The current generation PCS, available in certain Lexus and Toyota vehicles, is designed to identify certain objects directly in the road ahead. If PCS determines that a collision is imminent, the brake assist system is placed in standby mode, a warning is displayed and a buzzer sounds. If PCS determines that a collision is unavoidable, the system still will alert the driver via a warning light, warning display and buzzer, apply the brakes and automatically retract the driver and front passenger seatbelts.
Adaptive Driving Beam (ADB) headlights help prevent vision-impairing glare to oncoming drivers and pedestrians. Using a camera mounted behind the front grille and partial shielding inside the headlights, this feature allows drivers to maintain near-high beam illumination to improve nighttime visibility.
The pop-up hood structure automatically raises the rear of the hood to increase the space underneath, helping to reduce pedestrian head injuries caused by a collision with the front of the vehicle, within certain speed ranges. This innovation is the result of testing and verification using both conventional crash-test dummies and Toyota’s Total Human Model for Safety (THUMS) virtual model. While this is a “Buck Rogers” innovation, it should work as advertised. As long as we do not have to pay for it so do not expect this advance to reach the future car as we know if for quite some time.
Using sub-millimeter wave radar, the Blind Spot Monitor (BSM) is designed to detect a vehicle in the adjacent lane and visually alerts the driver using visual indicators placed in the upper dash.
It uses glass, right?
Four new glass technologies are integrated into the windshield and front triangle, door, and rear windows to improve driver visibility, gas mileage and electric driving mode mileage efficiency:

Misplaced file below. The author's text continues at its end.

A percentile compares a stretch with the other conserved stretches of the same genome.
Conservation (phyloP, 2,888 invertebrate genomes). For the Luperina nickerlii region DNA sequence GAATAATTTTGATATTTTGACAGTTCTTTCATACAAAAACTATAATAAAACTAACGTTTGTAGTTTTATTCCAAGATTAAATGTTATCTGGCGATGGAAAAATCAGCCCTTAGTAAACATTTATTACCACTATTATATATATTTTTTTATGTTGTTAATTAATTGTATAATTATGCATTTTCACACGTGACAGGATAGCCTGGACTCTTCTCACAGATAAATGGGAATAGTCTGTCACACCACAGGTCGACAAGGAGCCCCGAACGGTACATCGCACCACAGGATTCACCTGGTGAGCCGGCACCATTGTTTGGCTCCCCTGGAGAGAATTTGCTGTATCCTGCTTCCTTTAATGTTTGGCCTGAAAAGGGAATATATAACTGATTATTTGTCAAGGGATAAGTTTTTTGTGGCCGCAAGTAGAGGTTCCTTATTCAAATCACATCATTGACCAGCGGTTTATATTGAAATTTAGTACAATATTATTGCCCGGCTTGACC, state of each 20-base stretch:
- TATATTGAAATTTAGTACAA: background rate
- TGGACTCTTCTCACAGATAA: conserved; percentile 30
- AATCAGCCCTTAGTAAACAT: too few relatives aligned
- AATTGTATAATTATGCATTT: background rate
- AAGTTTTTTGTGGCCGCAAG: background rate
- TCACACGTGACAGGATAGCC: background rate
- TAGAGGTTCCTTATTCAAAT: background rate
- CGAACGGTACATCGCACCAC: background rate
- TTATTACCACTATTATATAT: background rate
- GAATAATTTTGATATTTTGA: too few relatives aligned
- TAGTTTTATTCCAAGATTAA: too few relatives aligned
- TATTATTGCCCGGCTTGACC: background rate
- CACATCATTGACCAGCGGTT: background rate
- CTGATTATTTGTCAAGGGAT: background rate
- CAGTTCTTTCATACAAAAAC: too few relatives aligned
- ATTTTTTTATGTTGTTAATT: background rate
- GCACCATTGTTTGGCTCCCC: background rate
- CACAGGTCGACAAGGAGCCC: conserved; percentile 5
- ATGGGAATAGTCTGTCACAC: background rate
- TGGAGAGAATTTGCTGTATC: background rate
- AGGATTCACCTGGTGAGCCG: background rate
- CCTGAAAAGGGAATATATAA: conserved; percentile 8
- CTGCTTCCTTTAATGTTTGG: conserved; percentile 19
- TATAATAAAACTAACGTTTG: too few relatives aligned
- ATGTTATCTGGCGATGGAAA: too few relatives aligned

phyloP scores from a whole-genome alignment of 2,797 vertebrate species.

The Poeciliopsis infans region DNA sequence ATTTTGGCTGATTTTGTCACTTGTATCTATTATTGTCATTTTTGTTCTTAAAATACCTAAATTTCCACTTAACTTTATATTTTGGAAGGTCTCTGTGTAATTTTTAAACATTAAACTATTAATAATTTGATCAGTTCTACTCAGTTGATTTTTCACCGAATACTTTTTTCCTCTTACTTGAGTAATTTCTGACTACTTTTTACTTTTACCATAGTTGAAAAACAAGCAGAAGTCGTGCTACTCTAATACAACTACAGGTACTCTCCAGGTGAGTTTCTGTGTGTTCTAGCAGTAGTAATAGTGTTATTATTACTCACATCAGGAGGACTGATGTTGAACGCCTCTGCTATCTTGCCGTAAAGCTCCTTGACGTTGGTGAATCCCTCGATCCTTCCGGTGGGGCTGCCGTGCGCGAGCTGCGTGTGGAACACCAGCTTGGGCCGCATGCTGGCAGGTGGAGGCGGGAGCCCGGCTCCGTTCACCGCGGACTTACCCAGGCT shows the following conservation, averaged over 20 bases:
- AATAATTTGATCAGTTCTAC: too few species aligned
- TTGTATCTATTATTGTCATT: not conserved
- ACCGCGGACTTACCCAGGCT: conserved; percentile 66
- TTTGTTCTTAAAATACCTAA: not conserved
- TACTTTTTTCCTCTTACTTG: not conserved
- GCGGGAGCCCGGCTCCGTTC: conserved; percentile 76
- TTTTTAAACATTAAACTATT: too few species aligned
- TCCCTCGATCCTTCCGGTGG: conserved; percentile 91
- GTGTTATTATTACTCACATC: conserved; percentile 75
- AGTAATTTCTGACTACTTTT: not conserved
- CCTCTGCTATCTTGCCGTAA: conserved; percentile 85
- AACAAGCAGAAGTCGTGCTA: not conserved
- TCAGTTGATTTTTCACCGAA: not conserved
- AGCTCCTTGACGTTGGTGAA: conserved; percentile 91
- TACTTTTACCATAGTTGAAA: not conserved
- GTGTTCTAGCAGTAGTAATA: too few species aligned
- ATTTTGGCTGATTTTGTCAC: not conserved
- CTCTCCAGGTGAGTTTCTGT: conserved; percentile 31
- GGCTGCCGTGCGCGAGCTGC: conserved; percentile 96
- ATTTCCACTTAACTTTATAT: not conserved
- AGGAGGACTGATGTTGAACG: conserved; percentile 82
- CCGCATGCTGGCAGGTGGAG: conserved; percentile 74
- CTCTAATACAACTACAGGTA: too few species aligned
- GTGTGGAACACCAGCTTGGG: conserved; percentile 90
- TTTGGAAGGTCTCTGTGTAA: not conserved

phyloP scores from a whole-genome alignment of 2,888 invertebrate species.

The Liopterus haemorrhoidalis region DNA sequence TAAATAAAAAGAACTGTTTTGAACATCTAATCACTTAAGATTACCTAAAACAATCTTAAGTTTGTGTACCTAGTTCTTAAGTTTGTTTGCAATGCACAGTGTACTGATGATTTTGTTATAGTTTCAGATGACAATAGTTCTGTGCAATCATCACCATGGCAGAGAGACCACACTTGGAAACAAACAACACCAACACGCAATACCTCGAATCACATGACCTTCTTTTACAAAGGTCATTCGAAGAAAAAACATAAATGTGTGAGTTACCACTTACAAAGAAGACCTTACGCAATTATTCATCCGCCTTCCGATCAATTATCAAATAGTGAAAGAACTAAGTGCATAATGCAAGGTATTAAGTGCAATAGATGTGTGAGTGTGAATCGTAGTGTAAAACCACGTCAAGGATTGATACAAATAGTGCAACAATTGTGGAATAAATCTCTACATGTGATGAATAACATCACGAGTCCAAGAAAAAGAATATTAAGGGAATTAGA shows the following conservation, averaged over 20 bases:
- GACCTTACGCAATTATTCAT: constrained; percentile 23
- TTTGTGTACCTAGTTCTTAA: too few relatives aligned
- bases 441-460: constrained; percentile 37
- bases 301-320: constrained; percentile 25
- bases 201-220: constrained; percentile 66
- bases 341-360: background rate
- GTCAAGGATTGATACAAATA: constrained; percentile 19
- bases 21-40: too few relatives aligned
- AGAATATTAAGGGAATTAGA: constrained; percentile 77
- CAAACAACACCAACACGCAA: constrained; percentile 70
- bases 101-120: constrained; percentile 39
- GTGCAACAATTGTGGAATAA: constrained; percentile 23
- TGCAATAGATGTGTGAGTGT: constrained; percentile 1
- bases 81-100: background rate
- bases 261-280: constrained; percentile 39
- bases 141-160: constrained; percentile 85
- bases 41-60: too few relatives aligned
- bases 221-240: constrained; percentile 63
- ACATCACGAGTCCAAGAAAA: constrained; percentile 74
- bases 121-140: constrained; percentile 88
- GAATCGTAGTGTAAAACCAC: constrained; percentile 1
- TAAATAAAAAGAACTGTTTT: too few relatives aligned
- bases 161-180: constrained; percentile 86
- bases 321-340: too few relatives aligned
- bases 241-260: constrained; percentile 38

- Hydrophobic coating – Fluorine coated glass causes rain drops to form into semispherical shapes for improved visibility and rain drop elimination (also used on the roof solar panel).
- Anti-fog film – High performance resin material with anti-fogging characteristics and increased durability.
- High ultraviolet (UV) absorbing inner-layer – Removes 99 percent of harmful UVA and UVB rays.
- Anti-solar film with radio-wave transparency – Reduces the internal vehicle temperature and improves electronic device functionality.
I wonder what this will do to the sales of Rain-X, a staple around here for excellent visibility when conditions go from bad to worse.
The NS4’s inner and outer rear view mirrors have been replaced with cameras that provide the driver with a panoramic rearward view. The rearward image is displayed on a dedicated dashboard mounted screen above the navigation screen and provides a wider view than conventional rear view mirrors. The rearward panoramic camera view working in combination with the Blind Spot Monitoring (BSM) system enhances driving visibility.
Again, a very expensive solution and one that will be unlikely to reach the mainstream until maybe 2020 but we are heading into the future and there is no stopping this fast moving train now!
Toyota is a company that has experienced vastly over reaching marketing and sales predictions (Tundra), some bad luck with sudden acceleration events (Saylor incident), the Japan earthquake and subsequent Tsunami and finally the floods in Thailand. These circumstances are now a part of Toyota’s past. As the Japanese auto giant rises back to its feet, expect renewed vigor and attention to detail as well as the ability to compete with the world’s best no matter the market segment or location. If you fall asleep at the wheel in this business, you are dead. Toyota learned the hard way and I doubt we will see it happen again anytime soon.